The best roots music at the 2015 Jazz Fest

robert glasper (640x421)
Robert Glasper

While most local jazz fans characterize the Montreal International Jazz Festival as a summer tourist trap that fluffs up its programming with pop, world and easy-listening acts, the truth is there is enough substance to nourish a jazz soul.

From June 26 to July 5, there will be some considerable jazz content. Although it includes old standbys like saxophonist Wayne Shorter, guitarist John Scofield and bassist Ron Carter, the program also features newbies like trumpeter Christian Scott and pianist Robert Glasper, and some exciting and worthwhile blues, gospel and African artists.

While most of the music will be happening in venues in and around the Place des Festivals, the most interesting series, for me, is the one at Upstairs Jazz Bar and Grill three metro stops west, as it features people like veteran pianist Harold Mabern (who’s played with some of the greats), and the aforementioned Scott, a creative new voice on the scene. Most jazz fans agree that intimate clubs are the best live music venues, so if you can afford it, check out that series.

There is adventurous jazz as well, with some tangential avant-garde-ists like trumpeter Dave Douglas, guitarist Nels Cline and pianist Vijay Iver. Trumpeter Enrico Rava can also be pretty interesting, especially with the fresh Italian talent he usually hires to play with him.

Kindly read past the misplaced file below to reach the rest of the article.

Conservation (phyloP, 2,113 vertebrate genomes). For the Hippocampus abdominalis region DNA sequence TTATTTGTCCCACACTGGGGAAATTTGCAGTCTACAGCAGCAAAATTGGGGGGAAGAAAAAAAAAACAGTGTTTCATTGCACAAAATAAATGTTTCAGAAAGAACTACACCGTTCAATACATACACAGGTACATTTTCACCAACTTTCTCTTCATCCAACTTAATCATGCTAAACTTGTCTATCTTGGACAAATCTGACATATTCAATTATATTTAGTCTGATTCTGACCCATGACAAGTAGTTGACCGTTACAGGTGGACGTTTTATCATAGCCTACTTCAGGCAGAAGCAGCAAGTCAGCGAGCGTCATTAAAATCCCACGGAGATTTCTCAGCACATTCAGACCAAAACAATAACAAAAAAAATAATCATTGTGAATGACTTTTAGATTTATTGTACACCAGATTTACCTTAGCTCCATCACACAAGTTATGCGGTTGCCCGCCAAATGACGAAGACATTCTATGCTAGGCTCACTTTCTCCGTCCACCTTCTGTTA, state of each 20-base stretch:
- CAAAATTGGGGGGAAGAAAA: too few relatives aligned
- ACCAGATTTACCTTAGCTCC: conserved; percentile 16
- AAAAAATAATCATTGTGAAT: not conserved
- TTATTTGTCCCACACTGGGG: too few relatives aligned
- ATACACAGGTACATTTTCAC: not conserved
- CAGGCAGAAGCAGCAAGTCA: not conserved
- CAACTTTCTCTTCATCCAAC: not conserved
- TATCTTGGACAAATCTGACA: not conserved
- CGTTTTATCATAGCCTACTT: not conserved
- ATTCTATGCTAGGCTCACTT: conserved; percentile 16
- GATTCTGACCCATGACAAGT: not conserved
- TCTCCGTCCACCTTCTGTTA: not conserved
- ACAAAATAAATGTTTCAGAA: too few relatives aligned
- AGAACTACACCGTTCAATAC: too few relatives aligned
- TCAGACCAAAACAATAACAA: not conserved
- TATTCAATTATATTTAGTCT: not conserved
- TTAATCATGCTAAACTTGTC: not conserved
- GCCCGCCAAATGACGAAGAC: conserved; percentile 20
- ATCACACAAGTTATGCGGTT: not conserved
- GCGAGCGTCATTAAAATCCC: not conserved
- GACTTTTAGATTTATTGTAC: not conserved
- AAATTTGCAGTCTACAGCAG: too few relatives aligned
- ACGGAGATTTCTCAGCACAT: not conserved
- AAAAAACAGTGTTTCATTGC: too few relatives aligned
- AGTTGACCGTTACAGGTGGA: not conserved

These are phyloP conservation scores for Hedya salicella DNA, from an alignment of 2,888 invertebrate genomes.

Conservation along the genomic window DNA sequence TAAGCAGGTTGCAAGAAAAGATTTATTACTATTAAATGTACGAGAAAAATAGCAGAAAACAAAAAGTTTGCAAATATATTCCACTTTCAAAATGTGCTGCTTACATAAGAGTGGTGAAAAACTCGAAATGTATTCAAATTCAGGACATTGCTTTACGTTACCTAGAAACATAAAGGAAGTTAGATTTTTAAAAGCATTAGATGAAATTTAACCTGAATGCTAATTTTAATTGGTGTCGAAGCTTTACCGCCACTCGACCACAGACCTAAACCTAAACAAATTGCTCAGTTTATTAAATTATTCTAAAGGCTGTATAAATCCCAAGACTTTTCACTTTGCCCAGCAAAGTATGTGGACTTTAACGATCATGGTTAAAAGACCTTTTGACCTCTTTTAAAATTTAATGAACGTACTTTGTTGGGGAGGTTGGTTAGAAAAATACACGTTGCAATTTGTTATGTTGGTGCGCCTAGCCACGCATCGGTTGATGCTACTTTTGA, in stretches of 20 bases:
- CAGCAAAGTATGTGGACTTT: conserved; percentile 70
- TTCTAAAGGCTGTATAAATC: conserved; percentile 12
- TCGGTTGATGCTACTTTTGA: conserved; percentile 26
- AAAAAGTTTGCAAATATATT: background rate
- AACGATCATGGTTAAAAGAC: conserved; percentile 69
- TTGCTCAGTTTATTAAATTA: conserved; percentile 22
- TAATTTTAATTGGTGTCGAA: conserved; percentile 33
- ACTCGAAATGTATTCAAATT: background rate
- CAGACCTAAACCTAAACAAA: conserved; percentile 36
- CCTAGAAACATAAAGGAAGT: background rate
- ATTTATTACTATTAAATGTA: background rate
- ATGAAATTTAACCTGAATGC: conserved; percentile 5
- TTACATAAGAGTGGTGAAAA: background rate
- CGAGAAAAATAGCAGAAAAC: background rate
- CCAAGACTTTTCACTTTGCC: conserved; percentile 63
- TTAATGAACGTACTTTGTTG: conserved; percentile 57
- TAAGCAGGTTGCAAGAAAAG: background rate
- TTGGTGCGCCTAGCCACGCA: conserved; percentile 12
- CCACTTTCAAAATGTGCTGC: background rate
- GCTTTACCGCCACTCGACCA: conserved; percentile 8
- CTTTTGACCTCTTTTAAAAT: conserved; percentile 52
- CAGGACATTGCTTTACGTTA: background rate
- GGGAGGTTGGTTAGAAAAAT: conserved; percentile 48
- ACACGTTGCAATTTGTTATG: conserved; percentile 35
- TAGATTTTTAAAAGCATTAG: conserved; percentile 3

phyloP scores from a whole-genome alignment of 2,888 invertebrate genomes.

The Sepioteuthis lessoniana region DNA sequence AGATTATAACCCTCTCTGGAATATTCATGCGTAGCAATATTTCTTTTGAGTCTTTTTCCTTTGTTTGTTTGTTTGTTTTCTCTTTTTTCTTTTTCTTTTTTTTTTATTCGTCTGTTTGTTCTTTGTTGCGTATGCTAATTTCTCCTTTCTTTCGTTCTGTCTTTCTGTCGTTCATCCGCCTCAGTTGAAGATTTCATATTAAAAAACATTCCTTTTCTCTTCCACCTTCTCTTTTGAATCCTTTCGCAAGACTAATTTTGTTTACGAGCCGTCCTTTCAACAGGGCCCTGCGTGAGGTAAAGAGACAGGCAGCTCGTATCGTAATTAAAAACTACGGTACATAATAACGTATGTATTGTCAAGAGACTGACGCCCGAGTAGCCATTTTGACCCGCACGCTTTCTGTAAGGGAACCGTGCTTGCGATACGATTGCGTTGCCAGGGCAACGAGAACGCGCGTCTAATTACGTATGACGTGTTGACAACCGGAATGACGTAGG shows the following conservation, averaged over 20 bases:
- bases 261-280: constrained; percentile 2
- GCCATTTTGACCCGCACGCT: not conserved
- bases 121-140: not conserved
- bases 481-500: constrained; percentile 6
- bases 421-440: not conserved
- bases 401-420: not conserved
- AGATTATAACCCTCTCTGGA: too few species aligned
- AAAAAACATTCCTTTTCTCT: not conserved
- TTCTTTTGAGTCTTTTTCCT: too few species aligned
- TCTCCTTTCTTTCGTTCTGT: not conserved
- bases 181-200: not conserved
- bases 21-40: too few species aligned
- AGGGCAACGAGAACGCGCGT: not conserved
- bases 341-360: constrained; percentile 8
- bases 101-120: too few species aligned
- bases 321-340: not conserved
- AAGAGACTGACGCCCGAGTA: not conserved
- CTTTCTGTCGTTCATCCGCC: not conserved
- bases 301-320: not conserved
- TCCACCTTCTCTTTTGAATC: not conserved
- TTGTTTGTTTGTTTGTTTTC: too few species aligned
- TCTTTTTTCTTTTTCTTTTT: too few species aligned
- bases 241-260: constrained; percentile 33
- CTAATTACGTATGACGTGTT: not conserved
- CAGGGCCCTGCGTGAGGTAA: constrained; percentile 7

Julian Lage

Julian Lage

The local jazz scene is relatively well-represented. A key concert in this vein is the Jan Jarczyk tribute, which should raise awareness of the Polish-born Montreal pianist and composer who quietly passed away last year. Other locals include the perennial Oliver Jones, Vic Vogel, Lorraine Desmarais and Marianne Trudel, pianists all.

An international pianist of note is South African Abdullah Ibrahim who plays very deep soulful music that has all the ingredients jazz should have: blues, soul, chops and a unique style steeped in tradition.

As for guitarists, as usual there is a profuse bunch, from fusion star Al Di Meola, to the former wunderkind Stanley Jordan, the tasteful Kurt Rosenwinkel, the eclectic Bill Frisell and new kids on the block Julian Lage and Gilad Hekselman.

There are also some cool blues and gospel shows, both genres being integral to jazz. A personal favourite of mine is Montreal’s own Stephen Barry Band, playing in the Jazz d’ici series and celebrating their 40th year together with an album launch. The band plays blues of the subtle variety, propelled by the inimitable legato bass lines of the leader and the hip chord voicings of guitarist Andrew Cowan.

Also in a bluesy vein is Molly Johnson doing a Billie Holiday tribute and the meeting of blues gods Taj Mahal, John Mayall and James Cotton, not to mention Colin James, for fans of flashier blues. A B.B. King tribute will close the festival on July 5.

The roots content is augmented by the gospel strains of Naomi Shelton and the Gospel Queens in a double bill with Charles Bradley and his Extraordinaires. The closing concert with the Montreal Jubilation Gospel Choir will second that emotion with music rooted in African traditions that have inspired many a jazz artist. ■

See the complete Jazz Fest program here

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